Need for shelter on sports sidelines prompts Enumclaw man to start his own business

As a soccer coach, Paul Adams’ players always seemed to be fighting the weather.

As a soccer coach, Paul Adams’ players always seemed to be fighting the weather.

If it wasn’t the rain and wind of western Washington it was the sun beating down on the sidelines of an open field in eastern Washington or Oregon. The team’s pop-up shelter never seemed to provide adequate relief.

A former player himself and father of two daughters who play the sport, he thought there must be something better out there.

He started the search.

“There’s got to be something better than this,” the Enumclaw resident said. “But I looked and there wasn’t. There was nothing else out there.”

That was nearly three years ago, and now, there is something available. Adams is launching his patent-pending sports shelter and his family-owned business Premier Sports Shelters.

“It doesn’t look like anything else on the market. It doens’t act like anything else on the market,” Adams said.

What the Seattle firefighter created is a lightweight, easy-up, easy-down portable shelter that protects a team from the elements on the sideline. The same structure can also be used for camping and, in its camouflage version, for hunting. Shelters are made from a material that resists shrinking and expansion, is ultraviolet-protected and fire- and water-resistant.

Each shelter stores in a carrying case, and can be staked so it doesn’t blow in the wind. The structures also come with roll-up flaps in the back for access to equipment bags and beverage coolers.

“When I put them up on the soccer fields I get lots of interest,” Adams said.

The closest Adams could come to the shelter of his dreams was the heavy, semi-permanent structures seen on the sidelines of college and professional fields.

After plenty of doodling and thought, Adams bought two industrial sewing machines and taught himself to sew to get a prototype out. He’s cleared out his garage to make room for his business. His Web site is also up and running.

“I’ve learned tons,” he said. “It’s exciting.”

It’s all coming together, the shelters are manufactured, ready to go and he’s taking orders and fielding questions at or 360-367-1341.

Talk to us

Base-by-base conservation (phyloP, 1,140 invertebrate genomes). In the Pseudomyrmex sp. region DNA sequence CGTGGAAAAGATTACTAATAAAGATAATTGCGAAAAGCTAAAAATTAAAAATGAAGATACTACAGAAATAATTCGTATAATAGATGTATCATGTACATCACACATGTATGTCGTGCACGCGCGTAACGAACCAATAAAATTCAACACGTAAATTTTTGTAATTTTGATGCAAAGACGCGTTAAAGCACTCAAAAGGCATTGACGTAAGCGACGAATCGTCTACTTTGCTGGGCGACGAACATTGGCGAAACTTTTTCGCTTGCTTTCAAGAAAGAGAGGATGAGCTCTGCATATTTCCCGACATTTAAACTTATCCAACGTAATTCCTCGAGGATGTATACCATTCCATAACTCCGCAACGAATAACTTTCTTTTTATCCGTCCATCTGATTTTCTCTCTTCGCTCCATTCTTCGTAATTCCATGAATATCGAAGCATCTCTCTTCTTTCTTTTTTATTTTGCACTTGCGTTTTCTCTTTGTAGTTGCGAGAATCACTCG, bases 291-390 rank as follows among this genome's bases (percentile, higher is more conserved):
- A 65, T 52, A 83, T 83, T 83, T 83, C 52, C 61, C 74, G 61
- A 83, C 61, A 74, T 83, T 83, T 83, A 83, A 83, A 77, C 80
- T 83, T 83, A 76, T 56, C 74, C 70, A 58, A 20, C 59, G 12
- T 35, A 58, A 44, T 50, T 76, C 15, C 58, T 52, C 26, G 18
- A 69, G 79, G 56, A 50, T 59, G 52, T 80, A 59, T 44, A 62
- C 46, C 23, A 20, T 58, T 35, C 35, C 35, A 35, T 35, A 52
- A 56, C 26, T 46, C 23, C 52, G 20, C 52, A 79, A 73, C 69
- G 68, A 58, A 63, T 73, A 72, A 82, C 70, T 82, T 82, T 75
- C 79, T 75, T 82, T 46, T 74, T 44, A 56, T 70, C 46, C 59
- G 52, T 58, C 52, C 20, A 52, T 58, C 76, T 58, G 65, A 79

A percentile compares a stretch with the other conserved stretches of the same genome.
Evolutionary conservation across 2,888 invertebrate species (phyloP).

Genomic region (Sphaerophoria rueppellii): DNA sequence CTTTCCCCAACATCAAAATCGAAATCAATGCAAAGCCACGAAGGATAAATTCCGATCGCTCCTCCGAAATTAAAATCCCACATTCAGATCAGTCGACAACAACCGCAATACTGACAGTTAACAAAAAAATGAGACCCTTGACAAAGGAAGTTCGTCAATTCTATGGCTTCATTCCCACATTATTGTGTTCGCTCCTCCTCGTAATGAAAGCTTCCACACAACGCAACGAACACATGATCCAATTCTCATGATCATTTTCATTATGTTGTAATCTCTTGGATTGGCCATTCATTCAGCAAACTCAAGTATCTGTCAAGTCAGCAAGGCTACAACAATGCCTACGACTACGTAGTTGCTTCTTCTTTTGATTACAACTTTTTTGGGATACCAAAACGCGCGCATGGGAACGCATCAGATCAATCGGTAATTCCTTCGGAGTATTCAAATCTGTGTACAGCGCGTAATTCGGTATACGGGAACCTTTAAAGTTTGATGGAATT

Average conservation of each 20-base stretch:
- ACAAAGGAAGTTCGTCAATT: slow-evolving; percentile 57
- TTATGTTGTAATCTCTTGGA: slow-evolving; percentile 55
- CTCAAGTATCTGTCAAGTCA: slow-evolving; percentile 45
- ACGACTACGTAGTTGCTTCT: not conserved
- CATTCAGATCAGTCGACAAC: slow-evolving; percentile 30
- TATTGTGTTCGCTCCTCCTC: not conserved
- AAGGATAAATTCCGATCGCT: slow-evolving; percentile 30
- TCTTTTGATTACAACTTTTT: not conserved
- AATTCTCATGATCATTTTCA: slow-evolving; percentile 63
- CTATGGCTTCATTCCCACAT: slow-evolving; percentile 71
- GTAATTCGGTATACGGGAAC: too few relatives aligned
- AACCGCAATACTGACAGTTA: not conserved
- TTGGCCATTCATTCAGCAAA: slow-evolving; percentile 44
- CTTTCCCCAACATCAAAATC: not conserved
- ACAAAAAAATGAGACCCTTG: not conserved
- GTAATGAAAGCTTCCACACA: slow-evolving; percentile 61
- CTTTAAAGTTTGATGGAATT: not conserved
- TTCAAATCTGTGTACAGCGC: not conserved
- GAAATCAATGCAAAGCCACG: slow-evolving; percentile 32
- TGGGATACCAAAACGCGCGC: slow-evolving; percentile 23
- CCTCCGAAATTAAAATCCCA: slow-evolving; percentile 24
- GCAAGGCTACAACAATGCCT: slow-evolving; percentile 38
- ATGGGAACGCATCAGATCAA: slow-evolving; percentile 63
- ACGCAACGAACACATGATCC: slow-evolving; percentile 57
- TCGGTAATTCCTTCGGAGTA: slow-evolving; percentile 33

Please share your story tips by emailing

To share your opinion for publication, submit a letter through our website Include your name, address and daytime phone number. (We’ll only publish your name and hometown.) Please keep letters to 500 words or less.

More in Business

Don Brunell
E-waste reduction requires innovative approaches | Brunell

Less than 13 percent of electronics are recycled — the rest is dumped.

Don Brunell
Boeing’s good news | Brunell

Boeing’s revamped 737MAX to ready to return to service.

Venise Cunningham and Belinda Kelly celebrating the opening of their new restaurant and bar, the Simple Goodness Sisters Soda Shop in Wilkeson. Contributed photo
Simple Goodness Sisters Soda Shop opens in Wilkeson

There’s sodas for the kids, cocktails for the adults, and ice cream and sandwiches to round out the family-friendly vibe of the new shop.

Don Brunell
Coronavirus spurring air cargo growth | Brunell

Air cargo sector has retained 92 percent of its business during the pandemic.

Melisa Kahne makes all of her own products, which can be bought online or even at Nature's Inventory, another shop on Cole Street. Contributed photo
The business of beauty: how Kanary Naturals began

The story of how an entrepreneur had to completely change how she did business.

Don Brunell
Diversity in America’s military | Don Brunell

A history of integration on America’s military.

These are just a sample of Blaze Ward and Leah Cutter's many, many book series. The two Enumclaw authors also write non-fiction books about how to write and make it your business, and collaborate on a number of anthology magazines. Contributed images
Enumclaw authors explain how to write (and make money doing it)

Leah Cutter and Blaze Wars have always wanted to be writers and storytellers. And, thanks to independent publishing, are able to live off of their works.

Image courtesy Enumclaw Chamber of Commerce
Enumclaw Chamber launches new “Imbibe Tour”

The tour takes you across Enumclaw’s seven breweries and wineries.

Enumclaw businesses were able to apply for a $7,000 grant from the city of Enumclaw last September. It was recently discovered at least two businesses did apply, but their application was lost due to a technological error. Image courtesy the city of Enumclaw
More businesses get COVID funds

A tech error led to at least two local businesses’ grant application to the city of Enumclaw getting lost.

Don Brunell
Defunding the police is a bad idea | Brunell

Seattle now has one of the lowest ratios of cops to citizens of major U.S. cities.

Don Brunell
President uses rare order to break China’s hammerlock on critical metals | Brunell

The only American rare earth mine is located in California, but it has to be processed in Canada.

Mail Express was fined $7,500 by L&I. Photo by Ray Miller-Still
Local business fined by LI for failing to wear, enforce masks

The Mail Express Business Center was fined $7,500, the most of 11 businesses.